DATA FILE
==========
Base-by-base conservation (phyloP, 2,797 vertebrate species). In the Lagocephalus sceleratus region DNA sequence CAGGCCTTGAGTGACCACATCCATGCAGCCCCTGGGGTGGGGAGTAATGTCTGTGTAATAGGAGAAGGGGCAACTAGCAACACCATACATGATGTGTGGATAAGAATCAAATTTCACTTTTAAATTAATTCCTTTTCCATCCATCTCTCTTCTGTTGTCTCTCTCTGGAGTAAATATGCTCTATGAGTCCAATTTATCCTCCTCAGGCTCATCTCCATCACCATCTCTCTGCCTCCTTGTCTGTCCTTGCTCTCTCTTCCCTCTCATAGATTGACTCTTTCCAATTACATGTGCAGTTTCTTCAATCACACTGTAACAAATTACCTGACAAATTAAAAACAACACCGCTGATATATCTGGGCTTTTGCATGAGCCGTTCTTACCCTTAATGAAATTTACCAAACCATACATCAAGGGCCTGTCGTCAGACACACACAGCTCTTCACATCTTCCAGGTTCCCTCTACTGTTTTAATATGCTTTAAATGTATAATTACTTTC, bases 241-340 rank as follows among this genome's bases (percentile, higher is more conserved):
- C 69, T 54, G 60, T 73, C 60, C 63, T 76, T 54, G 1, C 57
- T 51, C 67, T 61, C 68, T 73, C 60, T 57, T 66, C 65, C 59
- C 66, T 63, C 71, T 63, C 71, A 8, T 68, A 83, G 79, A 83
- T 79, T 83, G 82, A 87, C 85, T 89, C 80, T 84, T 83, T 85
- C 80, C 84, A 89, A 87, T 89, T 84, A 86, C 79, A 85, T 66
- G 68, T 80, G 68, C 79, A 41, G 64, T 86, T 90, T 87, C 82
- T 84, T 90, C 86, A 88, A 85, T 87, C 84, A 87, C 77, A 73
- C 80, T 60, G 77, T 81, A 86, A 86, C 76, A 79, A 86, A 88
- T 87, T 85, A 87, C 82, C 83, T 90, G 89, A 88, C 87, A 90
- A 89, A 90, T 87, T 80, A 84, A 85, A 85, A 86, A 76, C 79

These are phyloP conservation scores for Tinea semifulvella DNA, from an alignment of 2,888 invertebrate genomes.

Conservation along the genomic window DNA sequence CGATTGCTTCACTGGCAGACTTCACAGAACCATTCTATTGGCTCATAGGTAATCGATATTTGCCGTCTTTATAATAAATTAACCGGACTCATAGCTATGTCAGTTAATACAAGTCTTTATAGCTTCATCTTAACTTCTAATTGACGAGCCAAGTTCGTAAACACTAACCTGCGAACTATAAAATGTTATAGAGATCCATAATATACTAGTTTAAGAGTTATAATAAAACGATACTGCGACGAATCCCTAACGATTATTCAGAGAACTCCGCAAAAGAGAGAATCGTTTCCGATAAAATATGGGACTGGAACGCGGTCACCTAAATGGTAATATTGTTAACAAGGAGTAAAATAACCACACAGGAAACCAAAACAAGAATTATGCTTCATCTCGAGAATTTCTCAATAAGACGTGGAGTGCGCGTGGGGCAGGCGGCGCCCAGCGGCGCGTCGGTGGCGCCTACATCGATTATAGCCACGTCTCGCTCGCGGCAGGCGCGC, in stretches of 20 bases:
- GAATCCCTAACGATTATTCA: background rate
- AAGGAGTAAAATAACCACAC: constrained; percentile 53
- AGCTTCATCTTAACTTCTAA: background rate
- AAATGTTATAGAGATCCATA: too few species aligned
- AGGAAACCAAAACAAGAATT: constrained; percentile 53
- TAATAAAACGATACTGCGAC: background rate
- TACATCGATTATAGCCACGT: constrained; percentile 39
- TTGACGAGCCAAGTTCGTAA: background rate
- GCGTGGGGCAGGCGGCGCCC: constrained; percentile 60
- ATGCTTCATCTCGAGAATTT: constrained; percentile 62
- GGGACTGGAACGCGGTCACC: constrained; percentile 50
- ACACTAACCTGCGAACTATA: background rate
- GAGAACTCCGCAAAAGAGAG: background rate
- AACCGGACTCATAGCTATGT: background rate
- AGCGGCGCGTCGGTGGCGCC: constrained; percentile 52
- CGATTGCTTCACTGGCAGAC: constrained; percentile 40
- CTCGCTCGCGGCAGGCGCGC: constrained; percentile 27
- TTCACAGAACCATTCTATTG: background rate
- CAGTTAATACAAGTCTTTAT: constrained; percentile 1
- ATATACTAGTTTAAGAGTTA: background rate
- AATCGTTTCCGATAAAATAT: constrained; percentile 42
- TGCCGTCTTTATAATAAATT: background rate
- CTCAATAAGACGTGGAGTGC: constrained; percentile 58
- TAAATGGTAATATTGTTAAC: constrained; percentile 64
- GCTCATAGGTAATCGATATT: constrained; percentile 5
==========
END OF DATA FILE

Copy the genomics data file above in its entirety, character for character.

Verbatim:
Base-by-base conservation (phyloP, 2,797 vertebrate species). In the Lagocephalus sceleratus region DNA sequence CAGGCCTTGAGTGACCACATCCATGCAGCCCCTGGGGTGGGGAGTAATGTCTGTGTAATAGGAGAAGGGGCAACTAGCAACACCATACATGATGTGTGGATAAGAATCAAATTTCACTTTTAAATTAATTCCTTTTCCATCCATCTCTCTTCTGTTGTCTCTCTCTGGAGTAAATATGCTCTATGAGTCCAATTTATCCTCCTCAGGCTCATCTCCATCACCATCTCTCTGCCTCCTTGTCTGTCCTTGCTCTCTCTTCCCTCTCATAGATTGACTCTTTCCAATTACATGTGCAGTTTCTTCAATCACACTGTAACAAATTACCTGACAAATTAAAAACAACACCGCTGATATATCTGGGCTTTTGCATGAGCCGTTCTTACCCTTAATGAAATTTACCAAACCATACATCAAGGGCCTGTCGTCAGACACACACAGCTCTTCACATCTTCCAGGTTCCCTCTACTGTTTTAATATGCTTTAAATGTATAATTACTTTC, bases 241-340 rank as follows among this genome's bases (percentile, higher is more conserved):
- C 69, T 54, G 60, T 73, C 60, C 63, T 76, T 54, G 1, C 57
- T 51, C 67, T 61, C 68, T 73, C 60, T 57, T 66, C 65, C 59
- C 66, T 63, C 71, T 63, C 71, A 8, T 68, A 83, G 79, A 83
- T 79, T 83, G 82, A 87, C 85, T 89, C 80, T 84, T 83, T 85
- C 80, C 84, A 89, A 87, T 89, T 84, A 86, C 79, A 85, T 66
- G 68, T 80, G 68, C 79, A 41, G 64, T 86, T 90, T 87, C 82
- T 84, T 90, C 86, A 88, A 85, T 87, C 84, A 87, C 77, A 73
- C 80, T 60, G 77, T 81, A 86, A 86, C 76, A 79, A 86, A 88
- T 87, T 85, A 87, C 82, C 83, T 90, G 89, A 88, C 87, A 90
- A 89, A 90, T 87, T 80, A 84, A 85, A 85, A 86, A 76, C 79

These are phyloP conservation scores for Tinea semifulvella DNA, from an alignment of 2,888 invertebrate genomes.

Conservation along the genomic window DNA sequence CGATTGCTTCACTGGCAGACTTCACAGAACCATTCTATTGGCTCATAGGTAATCGATATTTGCCGTCTTTATAATAAATTAACCGGACTCATAGCTATGTCAGTTAATACAAGTCTTTATAGCTTCATCTTAACTTCTAATTGACGAGCCAAGTTCGTAAACACTAACCTGCGAACTATAAAATGTTATAGAGATCCATAATATACTAGTTTAAGAGTTATAATAAAACGATACTGCGACGAATCCCTAACGATTATTCAGAGAACTCCGCAAAAGAGAGAATCGTTTCCGATAAAATATGGGACTGGAACGCGGTCACCTAAATGGTAATATTGTTAACAAGGAGTAAAATAACCACACAGGAAACCAAAACAAGAATTATGCTTCATCTCGAGAATTTCTCAATAAGACGTGGAGTGCGCGTGGGGCAGGCGGCGCCCAGCGGCGCGTCGGTGGCGCCTACATCGATTATAGCCACGTCTCGCTCGCGGCAGGCGCGC, in stretches of 20 bases:
- GAATCCCTAACGATTATTCA: background rate
- AAGGAGTAAAATAACCACAC: constrained; percentile 53
- AGCTTCATCTTAACTTCTAA: background rate
- AAATGTTATAGAGATCCATA: too few species aligned
- AGGAAACCAAAACAAGAATT: constrained; percentile 53
- TAATAAAACGATACTGCGAC: background rate
- TACATCGATTATAGCCACGT: constrained; percentile 39
- TTGACGAGCCAAGTTCGTAA: background rate
- GCGTGGGGCAGGCGGCGCCC: constrained; percentile 60
- ATGCTTCATCTCGAGAATTT: constrained; percentile 62
- GGGACTGGAACGCGGTCACC: constrained; percentile 50
- ACACTAACCTGCGAACTATA: background rate
- GAGAACTCCGCAAAAGAGAG: background rate
- AACCGGACTCATAGCTATGT: background rate
- AGCGGCGCGTCGGTGGCGCC: constrained; percentile 52
- CGATTGCTTCACTGGCAGAC: constrained; percentile 40
- CTCGCTCGCGGCAGGCGCGC: constrained; percentile 27
- TTCACAGAACCATTCTATTG: background rate
- CAGTTAATACAAGTCTTTAT: constrained; percentile 1
- ATATACTAGTTTAAGAGTTA: background rate
- AATCGTTTCCGATAAAATAT: constrained; percentile 42
- TGCCGTCTTTATAATAAATT: background rate
- CTCAATAAGACGTGGAGTGC: constrained; percentile 58
- TAAATGGTAATATTGTTAAC: constrained; percentile 64
- GCTCATAGGTAATCGATATT: constrained; percentile 5